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How Does Stress Stop Hair Growth?

When people experience severe stress, they sometimes experience severe hair loss; But scientists did not know exactly why this was happening. 

A new study in mice now offers clues: Stress hormones may stop hair growth.

The follicles, the specific organs from which hair sprouts, have cycles of growth and rest. The follicles first actively produce new hair and then go to sleep.

 In mice, high levels of the stress hormone corticosterone (similar to the human hormone cortisol) keep follicles at rest longer than normal, according to a new study published in the journal Nature. 

This response prevents hair follicles from entering the growth stage, where the stem cells in the follicles produce new hair.

Corticosterone stops hair growth by binding to a receptor on cells beneath the base of each follicle that release chemicals to regulate the hair cycle. 

Once bound to the receptor, this hormone blocks the production of a protein called GAS6.

 Without GAS6, hair follicle stem cells cannot activate and begin hair growth. 

“Instead of directly regulating stem cells, chronic stress affects the expression of stem cell-activating signals , ” Chih Hsu, an associate professor of stem cells and restorative biology at Harvard University and lead author of the study, told LiveScience .

According to Hess, this chain reaction may be slightly different in human hair follicles; But the mechanism can be very similar; Because human corticosterone and cortisol belong to a family of hormones and interact with similar types of receptors. 

“In humans, resting hair can fall out more easily than growth hair, which may explain how stress causes hair loss,” Hsu said.

 “If the findings can be replicated in humans, it must be shown that cortisol can bring growing hair follicles to rest,” said Roy Yi , a professor of pathology and dermatology at Northwestern University School of Medicine in Chicago.

If there is a specific mechanism in mice in humans, Yi said, treatments to prevent stress-induced hair loss could potentially be considered. However, before researching new therapies, scientists must identify differences between the mouse and human models.

In a new study, Hsu and colleagues first stopped the production of stress hormones by removing the adrenal glands in animals. The adrenal glands are endocrine organs that produce stress hormones. 

The hair follicles of these mice entered the growth stage three times more than the untreated control group mice.

 In addition, their resting periods were significantly shorter and lasted less than 20 days compared with normal mice, which lasted 60 to 100 days.

The researchers found that if the mice were fed altered corticosterone, their hair follicle cycle would be similar to that of normal mice. 

This indicates that the hormone suppressed their hair growth in some way. The authors tested the idea in normal mice by intermittently exposing them to mild stressors for nine weeks and found that by increasing corticosterone levels, the animal’s natural hair growth stopped.

By looking at the link between hormone levels and hair growth, the researchers focused on hair follicles to see if corticosterone interacts directly with the stem cells inside. 

This hormone binds to the glucocorticoid receptor; Therefore, the researchers selectively deleted the receptor in various cells that were involved in hair growth and then applied corticosterone to the mice.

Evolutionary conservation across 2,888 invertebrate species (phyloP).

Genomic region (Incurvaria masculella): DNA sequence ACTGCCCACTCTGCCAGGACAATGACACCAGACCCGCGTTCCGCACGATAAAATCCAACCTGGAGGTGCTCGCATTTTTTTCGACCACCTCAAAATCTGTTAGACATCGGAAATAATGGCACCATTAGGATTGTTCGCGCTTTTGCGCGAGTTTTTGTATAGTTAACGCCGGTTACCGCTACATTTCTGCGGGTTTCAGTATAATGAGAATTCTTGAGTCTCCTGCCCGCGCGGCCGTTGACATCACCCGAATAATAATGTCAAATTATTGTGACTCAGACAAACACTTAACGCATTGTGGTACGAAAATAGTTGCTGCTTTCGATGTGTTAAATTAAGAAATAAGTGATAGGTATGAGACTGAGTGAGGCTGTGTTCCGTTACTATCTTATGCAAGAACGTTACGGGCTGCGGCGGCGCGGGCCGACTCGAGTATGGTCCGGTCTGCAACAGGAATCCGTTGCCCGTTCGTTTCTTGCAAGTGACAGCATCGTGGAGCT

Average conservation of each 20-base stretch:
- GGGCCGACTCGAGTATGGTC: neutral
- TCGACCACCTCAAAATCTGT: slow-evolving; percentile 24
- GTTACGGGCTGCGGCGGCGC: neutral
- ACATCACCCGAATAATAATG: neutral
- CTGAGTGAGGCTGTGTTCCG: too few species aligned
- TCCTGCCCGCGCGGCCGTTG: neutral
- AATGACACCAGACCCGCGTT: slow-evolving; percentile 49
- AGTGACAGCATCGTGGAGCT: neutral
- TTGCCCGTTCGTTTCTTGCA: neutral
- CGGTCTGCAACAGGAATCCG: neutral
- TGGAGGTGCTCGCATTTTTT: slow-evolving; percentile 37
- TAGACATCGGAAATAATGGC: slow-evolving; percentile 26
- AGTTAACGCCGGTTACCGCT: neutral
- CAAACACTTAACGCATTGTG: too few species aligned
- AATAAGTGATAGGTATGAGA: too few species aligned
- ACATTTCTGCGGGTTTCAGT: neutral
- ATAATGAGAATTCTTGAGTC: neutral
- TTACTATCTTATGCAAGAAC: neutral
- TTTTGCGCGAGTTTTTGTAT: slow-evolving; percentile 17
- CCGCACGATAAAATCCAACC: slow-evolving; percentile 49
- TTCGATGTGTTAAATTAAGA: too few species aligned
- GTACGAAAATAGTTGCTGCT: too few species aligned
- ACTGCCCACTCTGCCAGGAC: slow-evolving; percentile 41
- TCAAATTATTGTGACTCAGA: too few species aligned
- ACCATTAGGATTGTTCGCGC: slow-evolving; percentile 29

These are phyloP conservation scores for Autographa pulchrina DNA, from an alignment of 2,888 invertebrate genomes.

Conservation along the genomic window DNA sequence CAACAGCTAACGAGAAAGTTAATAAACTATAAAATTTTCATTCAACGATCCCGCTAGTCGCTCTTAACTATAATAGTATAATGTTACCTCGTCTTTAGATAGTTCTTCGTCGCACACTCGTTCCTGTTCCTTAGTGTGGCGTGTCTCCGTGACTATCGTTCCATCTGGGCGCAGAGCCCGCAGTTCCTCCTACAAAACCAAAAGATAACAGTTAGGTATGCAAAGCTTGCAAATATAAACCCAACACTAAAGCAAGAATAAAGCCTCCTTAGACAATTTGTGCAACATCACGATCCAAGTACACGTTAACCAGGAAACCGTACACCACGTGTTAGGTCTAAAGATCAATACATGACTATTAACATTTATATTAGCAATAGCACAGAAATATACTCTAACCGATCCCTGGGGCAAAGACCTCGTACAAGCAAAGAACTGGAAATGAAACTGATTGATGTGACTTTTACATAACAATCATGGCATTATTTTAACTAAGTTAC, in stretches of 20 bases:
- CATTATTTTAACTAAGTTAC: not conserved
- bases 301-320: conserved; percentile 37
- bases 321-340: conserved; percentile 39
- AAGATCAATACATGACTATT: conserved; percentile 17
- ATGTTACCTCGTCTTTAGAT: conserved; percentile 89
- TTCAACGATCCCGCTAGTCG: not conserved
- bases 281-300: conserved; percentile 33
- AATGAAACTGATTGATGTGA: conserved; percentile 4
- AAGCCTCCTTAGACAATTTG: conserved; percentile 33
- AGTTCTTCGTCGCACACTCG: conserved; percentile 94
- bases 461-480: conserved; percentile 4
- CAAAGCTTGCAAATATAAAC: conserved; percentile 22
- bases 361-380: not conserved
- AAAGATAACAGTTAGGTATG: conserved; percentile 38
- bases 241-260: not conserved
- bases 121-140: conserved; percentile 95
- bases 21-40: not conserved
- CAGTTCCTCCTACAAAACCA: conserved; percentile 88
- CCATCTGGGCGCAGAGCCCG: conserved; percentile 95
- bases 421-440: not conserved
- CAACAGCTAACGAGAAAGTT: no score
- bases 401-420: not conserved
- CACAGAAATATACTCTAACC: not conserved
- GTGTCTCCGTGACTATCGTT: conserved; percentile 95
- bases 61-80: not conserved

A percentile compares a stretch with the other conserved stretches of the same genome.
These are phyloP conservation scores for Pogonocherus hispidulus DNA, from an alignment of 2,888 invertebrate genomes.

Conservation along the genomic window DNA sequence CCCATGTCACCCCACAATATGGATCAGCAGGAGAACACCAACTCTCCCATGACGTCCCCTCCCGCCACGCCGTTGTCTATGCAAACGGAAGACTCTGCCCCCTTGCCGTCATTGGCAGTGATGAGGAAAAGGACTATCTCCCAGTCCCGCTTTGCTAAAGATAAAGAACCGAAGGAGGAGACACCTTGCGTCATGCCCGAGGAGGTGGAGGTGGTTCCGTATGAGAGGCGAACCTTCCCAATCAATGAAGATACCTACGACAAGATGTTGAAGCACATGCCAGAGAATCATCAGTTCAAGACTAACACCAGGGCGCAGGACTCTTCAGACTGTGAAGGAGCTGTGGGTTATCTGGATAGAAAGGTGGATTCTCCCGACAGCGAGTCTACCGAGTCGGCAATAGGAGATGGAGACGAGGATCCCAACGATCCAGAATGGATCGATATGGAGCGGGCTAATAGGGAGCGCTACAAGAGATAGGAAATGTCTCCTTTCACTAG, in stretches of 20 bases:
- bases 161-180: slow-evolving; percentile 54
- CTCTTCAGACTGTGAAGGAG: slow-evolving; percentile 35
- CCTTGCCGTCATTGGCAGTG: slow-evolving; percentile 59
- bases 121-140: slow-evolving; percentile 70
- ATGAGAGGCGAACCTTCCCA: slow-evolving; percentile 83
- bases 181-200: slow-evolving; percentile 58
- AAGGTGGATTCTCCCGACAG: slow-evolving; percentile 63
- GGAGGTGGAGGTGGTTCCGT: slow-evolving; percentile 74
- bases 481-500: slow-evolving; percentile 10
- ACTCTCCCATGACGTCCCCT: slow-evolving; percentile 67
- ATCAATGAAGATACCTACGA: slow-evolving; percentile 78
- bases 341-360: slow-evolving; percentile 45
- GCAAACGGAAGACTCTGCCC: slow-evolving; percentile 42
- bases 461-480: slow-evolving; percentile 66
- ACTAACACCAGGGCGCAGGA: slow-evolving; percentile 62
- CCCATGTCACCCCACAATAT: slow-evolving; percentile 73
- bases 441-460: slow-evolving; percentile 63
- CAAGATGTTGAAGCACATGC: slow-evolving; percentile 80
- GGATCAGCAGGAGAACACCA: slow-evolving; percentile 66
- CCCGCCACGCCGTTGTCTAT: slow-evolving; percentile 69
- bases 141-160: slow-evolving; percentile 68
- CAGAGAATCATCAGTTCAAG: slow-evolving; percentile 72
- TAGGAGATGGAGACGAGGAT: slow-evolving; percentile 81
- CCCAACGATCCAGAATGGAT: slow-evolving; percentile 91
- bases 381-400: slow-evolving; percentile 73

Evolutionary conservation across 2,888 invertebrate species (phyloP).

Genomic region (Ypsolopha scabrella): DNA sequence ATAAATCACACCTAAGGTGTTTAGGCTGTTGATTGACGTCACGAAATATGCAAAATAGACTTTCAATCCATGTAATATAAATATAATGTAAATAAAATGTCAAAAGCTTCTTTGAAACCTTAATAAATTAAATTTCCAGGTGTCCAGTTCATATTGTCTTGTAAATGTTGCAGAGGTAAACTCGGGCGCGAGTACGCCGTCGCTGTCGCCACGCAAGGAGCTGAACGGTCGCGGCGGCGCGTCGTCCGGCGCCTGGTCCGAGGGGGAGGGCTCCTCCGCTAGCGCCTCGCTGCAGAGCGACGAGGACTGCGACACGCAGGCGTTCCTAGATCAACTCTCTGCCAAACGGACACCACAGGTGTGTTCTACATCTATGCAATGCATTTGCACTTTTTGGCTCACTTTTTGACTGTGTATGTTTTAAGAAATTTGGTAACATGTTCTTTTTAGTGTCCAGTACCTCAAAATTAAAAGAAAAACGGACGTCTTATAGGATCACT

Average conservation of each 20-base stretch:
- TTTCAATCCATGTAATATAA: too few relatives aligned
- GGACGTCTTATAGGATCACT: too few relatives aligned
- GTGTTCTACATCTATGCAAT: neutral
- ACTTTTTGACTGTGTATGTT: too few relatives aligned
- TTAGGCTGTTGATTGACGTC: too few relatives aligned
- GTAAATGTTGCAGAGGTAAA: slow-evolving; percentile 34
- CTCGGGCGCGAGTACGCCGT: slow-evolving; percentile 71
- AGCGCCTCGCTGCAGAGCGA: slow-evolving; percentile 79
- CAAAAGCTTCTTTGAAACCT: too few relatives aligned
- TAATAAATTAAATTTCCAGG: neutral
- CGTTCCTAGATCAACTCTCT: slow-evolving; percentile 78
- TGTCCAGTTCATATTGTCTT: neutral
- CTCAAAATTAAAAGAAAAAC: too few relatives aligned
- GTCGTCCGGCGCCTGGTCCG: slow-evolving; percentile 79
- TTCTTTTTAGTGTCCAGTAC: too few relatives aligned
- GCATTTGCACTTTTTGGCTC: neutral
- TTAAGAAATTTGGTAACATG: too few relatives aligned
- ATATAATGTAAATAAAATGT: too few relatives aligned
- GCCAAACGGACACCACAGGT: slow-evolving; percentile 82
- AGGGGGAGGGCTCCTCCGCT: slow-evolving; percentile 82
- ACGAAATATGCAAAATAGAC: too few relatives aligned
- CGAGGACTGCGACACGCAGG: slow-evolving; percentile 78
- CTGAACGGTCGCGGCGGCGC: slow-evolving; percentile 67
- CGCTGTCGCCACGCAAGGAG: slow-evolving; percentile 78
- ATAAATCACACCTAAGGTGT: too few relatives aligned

Removal of the receptor from the hair follicle stem cells did not make a difference and the hormone continued to stop hair growth.

When the researchers removed the receptor from adjacent dermal papilla cells, hair growth continued normally without a long resting phase; Therefore, the researchers thought that what stopped hair growth must be related to papillary dermal cells. They found that normal papillary dermal cells stop producing GAS6 when exposed to corticosterone.

 They also found that GAS6 usually binds to hair follicle stem cells and activates them and initiates hair growth; However, without this protein, the hair follicles remain at rest. 

Similarly, direct injection of GAS6 into the skin of mice can stimulate hair growth; Even if the animal is under stress and has high corticosterone levels.

Theoretically, GAS6, or a very similar protein, could stimulate hair growth in stressed humans; But first, several important issues need to be addressed.

 One reason is that although corticosterone and cortisol are chemically similar, we do not know if they play exactly the same role in the human and rodent hair cycles.

 In addition, human and rodent hair cycles have very different schedules. As mice reach maturity, their hair follicles rest longer. By the time a mouse is about 1.5 years old, most of its hair follicles remain dormant most of the time; That is, her hair stops growing.

 About 90% of adult human hair follicles can grow at any given time.

Given that the study in mice only shows how stress hormones can prolong rest and prevent hair growth from resuming, it is interesting to see if cortisol can, in addition to prolonging the resting phase of hair follicles in humans, improve the condition of hair follicles in humans. Take a break that they are actively growing. 

According to Yi, while hair usually falls out at rest, it is not clear exactly why dormant hair does not come off the scalp; Thus, in addition to preventing hair growth, stress may in some ways loosen the hair in place; But this is another mechanism to consider.

While many questions remain unanswered, the mouse study points to potential solutions to stress-induced hair loss that could one day be tested in humans. 

“If the findings are confirmed in humans in the future, manipulations related to the GAS6 pathways may be therapeutic,” Hsu said. 

“Studying mice is the first important step towards developing this treatment.”